The U.S. quietly released nine Iranian detainees last week, two of whom were seized in the Kurdish city of Erbil in January, saying they were "of no continuing intelligence value." The others do not appear to have been part of the deliberate targeting of Iranian officials.
What was later learned about the U.S. raids on Iranian officials in Kurdistan last January and again in September and in Baghdad last December shows that the U.S. military was targeting Iranians merely on the basis of their affiliation with the IRGC, while claiming publicly to have intelligence of their involvement in weapons trafficking.
The Jan. 10 raid was on an Iranian liaison office that had been operating in the Kurdistan capital of Erbil for 10 years with official Iraqi government approval. The U.S. military issued only a vaguely-worded rationale for kidnapping the five Iranians, saying they were "suspected of being closely tied to activities targeting Iraqi and coalition forces…"
That was a thinly-veiled allusion to their suspected membership in the Revolutionary Guard Corps.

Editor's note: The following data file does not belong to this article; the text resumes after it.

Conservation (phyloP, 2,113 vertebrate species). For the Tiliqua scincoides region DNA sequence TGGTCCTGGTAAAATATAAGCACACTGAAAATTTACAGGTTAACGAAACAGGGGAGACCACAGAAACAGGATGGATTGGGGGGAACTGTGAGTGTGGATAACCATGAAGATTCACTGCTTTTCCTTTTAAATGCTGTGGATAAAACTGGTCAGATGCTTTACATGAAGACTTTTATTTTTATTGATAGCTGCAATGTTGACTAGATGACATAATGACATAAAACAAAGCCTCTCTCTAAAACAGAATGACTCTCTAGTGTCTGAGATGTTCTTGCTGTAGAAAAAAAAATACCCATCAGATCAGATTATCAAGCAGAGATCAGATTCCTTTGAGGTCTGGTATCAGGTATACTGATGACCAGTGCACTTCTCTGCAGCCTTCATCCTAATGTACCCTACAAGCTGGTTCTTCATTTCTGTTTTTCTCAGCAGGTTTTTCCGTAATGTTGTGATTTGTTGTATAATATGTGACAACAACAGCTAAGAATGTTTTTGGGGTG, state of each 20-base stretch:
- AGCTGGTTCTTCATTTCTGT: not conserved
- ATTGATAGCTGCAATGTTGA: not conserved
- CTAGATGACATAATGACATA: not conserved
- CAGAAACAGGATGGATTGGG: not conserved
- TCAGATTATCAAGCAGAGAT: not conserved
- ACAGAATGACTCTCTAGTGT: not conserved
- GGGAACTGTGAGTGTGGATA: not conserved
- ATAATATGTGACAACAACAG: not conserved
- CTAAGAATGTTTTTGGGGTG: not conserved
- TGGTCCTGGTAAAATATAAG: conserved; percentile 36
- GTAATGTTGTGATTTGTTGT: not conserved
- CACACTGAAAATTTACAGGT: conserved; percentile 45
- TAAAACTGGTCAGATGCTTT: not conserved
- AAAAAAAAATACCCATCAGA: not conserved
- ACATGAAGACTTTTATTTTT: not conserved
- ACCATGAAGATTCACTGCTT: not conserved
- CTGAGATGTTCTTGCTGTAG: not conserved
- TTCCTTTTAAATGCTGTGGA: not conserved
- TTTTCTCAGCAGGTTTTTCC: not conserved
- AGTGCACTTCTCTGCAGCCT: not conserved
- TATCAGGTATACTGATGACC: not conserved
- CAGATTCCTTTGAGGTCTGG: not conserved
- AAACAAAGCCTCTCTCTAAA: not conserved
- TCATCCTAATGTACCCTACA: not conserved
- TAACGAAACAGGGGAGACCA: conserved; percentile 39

Iraq’s Kurdish foreign minister Hoshyar Zebari, who demanded the release of the five Iranians, explained that they were not part of a "clandestine network" but were working on visas and other paperwork for travel by Iraqis to Iran. Zebari pointed out that the men were working for the Revolutionary Guard Corps because that institution has the responsibility for controlling Iran’s borders.
It is also common for IRGC officers to be given positions in a wide range of non-military Iranian government agencies. That was the case with Mahmoud Farhadi, the Iranian official kidnapped by U.S. military from a hotel in Soleimanieh, Kurdistan Sep. 20.
U.S. military spokesman Rear Adm. Mark Fox told reporters that Farhadi was a member of the "Ramadan Corps" of the Iranian Revolutionary Guard command responsible for all Iranian operations inside Iraq and the "linchpin" behind the smuggling of "sophisticated weapons" into Iraq by the Quds Force.